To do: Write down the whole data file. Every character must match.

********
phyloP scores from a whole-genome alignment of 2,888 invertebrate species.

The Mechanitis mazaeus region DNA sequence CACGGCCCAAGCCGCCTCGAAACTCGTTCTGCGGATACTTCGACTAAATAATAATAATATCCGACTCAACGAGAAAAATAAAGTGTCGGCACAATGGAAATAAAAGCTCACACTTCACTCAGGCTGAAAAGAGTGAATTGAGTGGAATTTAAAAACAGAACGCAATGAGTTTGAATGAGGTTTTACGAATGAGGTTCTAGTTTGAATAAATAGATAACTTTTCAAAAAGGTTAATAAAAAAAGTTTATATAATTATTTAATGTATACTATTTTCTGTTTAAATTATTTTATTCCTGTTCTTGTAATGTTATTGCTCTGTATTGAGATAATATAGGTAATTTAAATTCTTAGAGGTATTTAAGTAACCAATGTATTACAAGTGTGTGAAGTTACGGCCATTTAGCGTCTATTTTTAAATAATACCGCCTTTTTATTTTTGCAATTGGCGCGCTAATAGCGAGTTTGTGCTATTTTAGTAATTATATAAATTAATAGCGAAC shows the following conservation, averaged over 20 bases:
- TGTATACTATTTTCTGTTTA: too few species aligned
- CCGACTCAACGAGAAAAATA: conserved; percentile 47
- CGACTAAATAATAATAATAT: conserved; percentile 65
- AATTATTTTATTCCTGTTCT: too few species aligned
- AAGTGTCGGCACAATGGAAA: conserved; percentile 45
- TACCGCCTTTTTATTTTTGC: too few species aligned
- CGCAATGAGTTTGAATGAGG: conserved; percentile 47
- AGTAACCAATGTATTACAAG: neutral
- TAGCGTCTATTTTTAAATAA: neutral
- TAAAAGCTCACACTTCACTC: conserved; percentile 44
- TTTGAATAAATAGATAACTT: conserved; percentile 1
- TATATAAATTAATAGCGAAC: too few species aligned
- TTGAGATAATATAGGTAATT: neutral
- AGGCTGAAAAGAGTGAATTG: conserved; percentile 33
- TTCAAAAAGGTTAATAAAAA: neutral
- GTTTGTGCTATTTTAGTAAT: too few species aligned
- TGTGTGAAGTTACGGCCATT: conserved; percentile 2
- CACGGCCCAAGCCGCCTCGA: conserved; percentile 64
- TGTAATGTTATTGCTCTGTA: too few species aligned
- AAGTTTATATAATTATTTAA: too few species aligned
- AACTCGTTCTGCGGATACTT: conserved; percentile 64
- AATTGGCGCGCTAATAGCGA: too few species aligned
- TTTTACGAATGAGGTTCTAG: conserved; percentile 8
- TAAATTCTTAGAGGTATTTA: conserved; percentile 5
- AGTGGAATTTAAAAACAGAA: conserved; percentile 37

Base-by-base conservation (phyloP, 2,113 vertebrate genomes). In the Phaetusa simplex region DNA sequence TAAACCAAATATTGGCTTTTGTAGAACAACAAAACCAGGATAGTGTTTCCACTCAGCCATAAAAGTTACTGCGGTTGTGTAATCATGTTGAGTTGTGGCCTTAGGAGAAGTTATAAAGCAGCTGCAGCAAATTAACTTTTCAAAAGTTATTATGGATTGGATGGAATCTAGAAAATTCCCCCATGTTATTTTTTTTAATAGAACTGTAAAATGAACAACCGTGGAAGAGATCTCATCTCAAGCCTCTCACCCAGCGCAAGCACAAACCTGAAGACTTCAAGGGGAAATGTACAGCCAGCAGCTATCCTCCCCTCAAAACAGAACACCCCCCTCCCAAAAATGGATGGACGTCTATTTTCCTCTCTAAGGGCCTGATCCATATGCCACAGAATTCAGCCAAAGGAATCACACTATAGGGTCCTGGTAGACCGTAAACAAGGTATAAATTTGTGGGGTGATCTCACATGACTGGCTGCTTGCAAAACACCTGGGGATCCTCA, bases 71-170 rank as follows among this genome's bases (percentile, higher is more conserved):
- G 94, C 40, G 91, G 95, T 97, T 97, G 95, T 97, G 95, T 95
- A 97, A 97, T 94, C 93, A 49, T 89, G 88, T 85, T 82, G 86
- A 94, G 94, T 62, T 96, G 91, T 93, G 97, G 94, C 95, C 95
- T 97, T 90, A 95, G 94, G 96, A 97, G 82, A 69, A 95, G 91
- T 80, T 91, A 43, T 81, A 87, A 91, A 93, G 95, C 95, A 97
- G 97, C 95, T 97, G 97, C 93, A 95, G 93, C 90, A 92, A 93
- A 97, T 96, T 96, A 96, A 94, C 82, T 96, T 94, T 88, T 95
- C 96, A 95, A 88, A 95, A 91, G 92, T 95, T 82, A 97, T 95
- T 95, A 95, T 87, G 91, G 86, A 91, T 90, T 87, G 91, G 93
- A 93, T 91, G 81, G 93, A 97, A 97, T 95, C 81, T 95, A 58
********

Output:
phyloP scores from a whole-genome alignment of 2,888 invertebrate species.

The Mechanitis mazaeus region DNA sequence CACGGCCCAAGCCGCCTCGAAACTCGTTCTGCGGATACTTCGACTAAATAATAATAATATCCGACTCAACGAGAAAAATAAAGTGTCGGCACAATGGAAATAAAAGCTCACACTTCACTCAGGCTGAAAAGAGTGAATTGAGTGGAATTTAAAAACAGAACGCAATGAGTTTGAATGAGGTTTTACGAATGAGGTTCTAGTTTGAATAAATAGATAACTTTTCAAAAAGGTTAATAAAAAAAGTTTATATAATTATTTAATGTATACTATTTTCTGTTTAAATTATTTTATTCCTGTTCTTGTAATGTTATTGCTCTGTATTGAGATAATATAGGTAATTTAAATTCTTAGAGGTATTTAAGTAACCAATGTATTACAAGTGTGTGAAGTTACGGCCATTTAGCGTCTATTTTTAAATAATACCGCCTTTTTATTTTTGCAATTGGCGCGCTAATAGCGAGTTTGTGCTATTTTAGTAATTATATAAATTAATAGCGAAC shows the following conservation, averaged over 20 bases:
- TGTATACTATTTTCTGTTTA: too few species aligned
- CCGACTCAACGAGAAAAATA: conserved; percentile 47
- CGACTAAATAATAATAATAT: conserved; percentile 65
- AATTATTTTATTCCTGTTCT: too few species aligned
- AAGTGTCGGCACAATGGAAA: conserved; percentile 45
- TACCGCCTTTTTATTTTTGC: too few species aligned
- CGCAATGAGTTTGAATGAGG: conserved; percentile 47
- AGTAACCAATGTATTACAAG: neutral
- TAGCGTCTATTTTTAAATAA: neutral
- TAAAAGCTCACACTTCACTC: conserved; percentile 44
- TTTGAATAAATAGATAACTT: conserved; percentile 1
- TATATAAATTAATAGCGAAC: too few species aligned
- TTGAGATAATATAGGTAATT: neutral
- AGGCTGAAAAGAGTGAATTG: conserved; percentile 33
- TTCAAAAAGGTTAATAAAAA: neutral
- GTTTGTGCTATTTTAGTAAT: too few species aligned
- TGTGTGAAGTTACGGCCATT: conserved; percentile 2
- CACGGCCCAAGCCGCCTCGA: conserved; percentile 64
- TGTAATGTTATTGCTCTGTA: too few species aligned
- AAGTTTATATAATTATTTAA: too few species aligned
- AACTCGTTCTGCGGATACTT: conserved; percentile 64
- AATTGGCGCGCTAATAGCGA: too few species aligned
- TTTTACGAATGAGGTTCTAG: conserved; percentile 8
- TAAATTCTTAGAGGTATTTA: conserved; percentile 5
- AGTGGAATTTAAAAACAGAA: conserved; percentile 37

Base-by-base conservation (phyloP, 2,113 vertebrate genomes). In the Phaetusa simplex region DNA sequence TAAACCAAATATTGGCTTTTGTAGAACAACAAAACCAGGATAGTGTTTCCACTCAGCCATAAAAGTTACTGCGGTTGTGTAATCATGTTGAGTTGTGGCCTTAGGAGAAGTTATAAAGCAGCTGCAGCAAATTAACTTTTCAAAAGTTATTATGGATTGGATGGAATCTAGAAAATTCCCCCATGTTATTTTTTTTAATAGAACTGTAAAATGAACAACCGTGGAAGAGATCTCATCTCAAGCCTCTCACCCAGCGCAAGCACAAACCTGAAGACTTCAAGGGGAAATGTACAGCCAGCAGCTATCCTCCCCTCAAAACAGAACACCCCCCTCCCAAAAATGGATGGACGTCTATTTTCCTCTCTAAGGGCCTGATCCATATGCCACAGAATTCAGCCAAAGGAATCACACTATAGGGTCCTGGTAGACCGTAAACAAGGTATAAATTTGTGGGGTGATCTCACATGACTGGCTGCTTGCAAAACACCTGGGGATCCTCA, bases 71-170 rank as follows among this genome's bases (percentile, higher is more conserved):
- G 94, C 40, G 91, G 95, T 97, T 97, G 95, T 97, G 95, T 95
- A 97, A 97, T 94, C 93, A 49, T 89, G 88, T 85, T 82, G 86
- A 94, G 94, T 62, T 96, G 91, T 93, G 97, G 94, C 95, C 95
- T 97, T 90, A 95, G 94, G 96, A 97, G 82, A 69, A 95, G 91
- T 80, T 91, A 43, T 81, A 87, A 91, A 93, G 95, C 95, A 97
- G 97, C 95, T 97, G 97, C 93, A 95, G 93, C 90, A 92, A 93
- A 97, T 96, T 96, A 96, A 94, C 82, T 96, T 94, T 88, T 95
- C 96, A 95, A 88, A 95, A 91, G 92, T 95, T 82, A 97, T 95
- T 95, A 95, T 87, G 91, G 86, A 91, T 90, T 87, G 91, G 93
- A 93, T 91, G 81, G 93, A 97, A 97, T 95, C 81, T 95, A 58